One important element of determining the stage of prostate cancer is understanding the grade. For prostate cancer patients, the grade is defined using the Gleason score. The score itself can give your doctor an idea of whether or not the cancer will be slow-growing or more aggressive. The lower the grade, the earlier the stage of prostate cancer. To do that, cells from various parts of the prostate need to be examined under a microscope. After completing this evaluation the pathologist will assign a Gleason score. That score is used to determine the Grade Group which impacts the treatment plan that will be recommended.
What is a Gleason Score?
Prostate cancer doesn't always have the same grade throughout the entire impacted area. That’s why cells are examined from more than one area. Based on what is seen under the microscope you can be given two grades, known as primary and secondary grades, each one representing a different area of the prostate. Each area is assigned a number 1 through 5. For example, if most of your cancer is grade 3 and a smaller amount is grade 4, your Gleason score is listed as 3+4=7. The first number (the primary grade) in the Gleason score means that most of the cancer cells are that grade.
The Gleason score is based on the aggressiveness of prostate cancer. Essentially, the lower the number of your Score, the closer to normal the cell tissue is. A lower score also indicates that the cancer is likely to be slow-growing. Keep in mind, if you score less than a six, then it is not considered cancer.
Based on the Gleason score you’ll be assigned a grade group.
Grade group 1: Gleason score of 6 or less.
Grade group 2: Gleason score of 3+4=7.
Grade group 3: Gleason score of 4+3=7.
Grade group 4: Gleason score of 8.
Grade group 5: Gleason score of 9 to 10
What is the Meaning of Different Gleason Scores?
The higher the Gleason score, the more aggressive the cancer and the more likely it is to spread. Here's a more thorough breakdown of what your score means:
Low Grade: Gleason Score = 6 or less: This number indicates that most likely, the cancer will be slow-growing and not very aggressive. Typically, patients with this level of Score have the best treatment outcomes. In some cases treatment is not recommended for low grade prostate cancer patients and watchful waiting is implemented.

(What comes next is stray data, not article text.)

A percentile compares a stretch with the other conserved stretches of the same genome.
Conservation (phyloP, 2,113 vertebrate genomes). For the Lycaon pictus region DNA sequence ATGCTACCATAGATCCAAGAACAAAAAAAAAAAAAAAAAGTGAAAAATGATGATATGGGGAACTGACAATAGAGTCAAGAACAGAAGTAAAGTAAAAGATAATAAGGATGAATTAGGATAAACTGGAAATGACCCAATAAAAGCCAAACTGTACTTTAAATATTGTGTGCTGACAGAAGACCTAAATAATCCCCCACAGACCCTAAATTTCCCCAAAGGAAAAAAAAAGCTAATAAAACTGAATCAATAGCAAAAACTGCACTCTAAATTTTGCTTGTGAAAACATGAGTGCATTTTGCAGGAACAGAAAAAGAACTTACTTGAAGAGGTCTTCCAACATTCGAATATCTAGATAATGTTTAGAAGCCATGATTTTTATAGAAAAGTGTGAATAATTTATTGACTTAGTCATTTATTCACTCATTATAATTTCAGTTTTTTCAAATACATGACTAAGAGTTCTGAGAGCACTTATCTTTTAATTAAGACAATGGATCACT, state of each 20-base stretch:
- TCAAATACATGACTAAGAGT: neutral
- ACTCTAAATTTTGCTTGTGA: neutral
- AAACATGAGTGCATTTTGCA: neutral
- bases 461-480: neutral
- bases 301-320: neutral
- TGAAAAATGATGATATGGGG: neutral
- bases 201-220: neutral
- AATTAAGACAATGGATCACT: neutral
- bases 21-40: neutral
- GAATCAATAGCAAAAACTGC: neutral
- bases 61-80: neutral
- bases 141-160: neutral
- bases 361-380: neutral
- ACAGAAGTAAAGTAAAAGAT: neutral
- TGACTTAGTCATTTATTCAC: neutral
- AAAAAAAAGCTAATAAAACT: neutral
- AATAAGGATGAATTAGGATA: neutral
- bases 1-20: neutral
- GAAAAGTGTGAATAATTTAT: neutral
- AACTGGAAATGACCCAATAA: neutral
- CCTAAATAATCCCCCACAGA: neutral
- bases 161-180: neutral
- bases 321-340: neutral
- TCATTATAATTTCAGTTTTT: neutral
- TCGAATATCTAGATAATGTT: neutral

Intermediate Grade: Gleason Score = 7: A score of 7 means that the patient has a 50/50 chance of having aggressive prostate cancer. If the patient received a primary grade of 3 and a secondary grade of 4, more than likely, the cancer would grow slowly. However, if those numbers are reversed, and the primary grade was 4 and the secondary 3, the cancer may be aggressive.
High Grade: Gleason Score = 8-10: A score of 8-10 means the cancer is aggressive and is more likely to grow quickly and spread. Prognosis for an 8 is definitely better than a 10, but treatment will be recommended right away.
The Importance of the Gleason Score
It's important to understand the Gleason score because studies indicate that it correlates closely with the behavior of the cancer cells in your body. The score itself can give your doctor an idea of whether or not the cancer will be slow-growing or more aggressive.
While the Gleason score can tell your oncologist a lot about the behavior of your cancer and what type of treatment plans may be best, it is not the only method used to understand your cancer. Other factors about your cancer can also help paint the entire picture. Other points to consider include:
PSA blood test score
Physical exam outcomes
Whether cancer was found on both sides of the prostate
Whether cancer has spread outside the prostate
Your oncologist can provide more information about what these particular points mean for your cancer diagnosis and treatment plan.
Chicagoland’s Experts in Prostate Cancer Treatment and Research
The prostate cancer specialists at Affiliated Oncology understand that those facing a prostate cancer diagnosis are likely to have many questions about what’s right for them. We are here to ensure that you completely understand your diagnosis and what you can expect from treatment, when the timing is right for prostate cancer treatment. Schedule a consultation with one of our oncologists to discuss your next steps.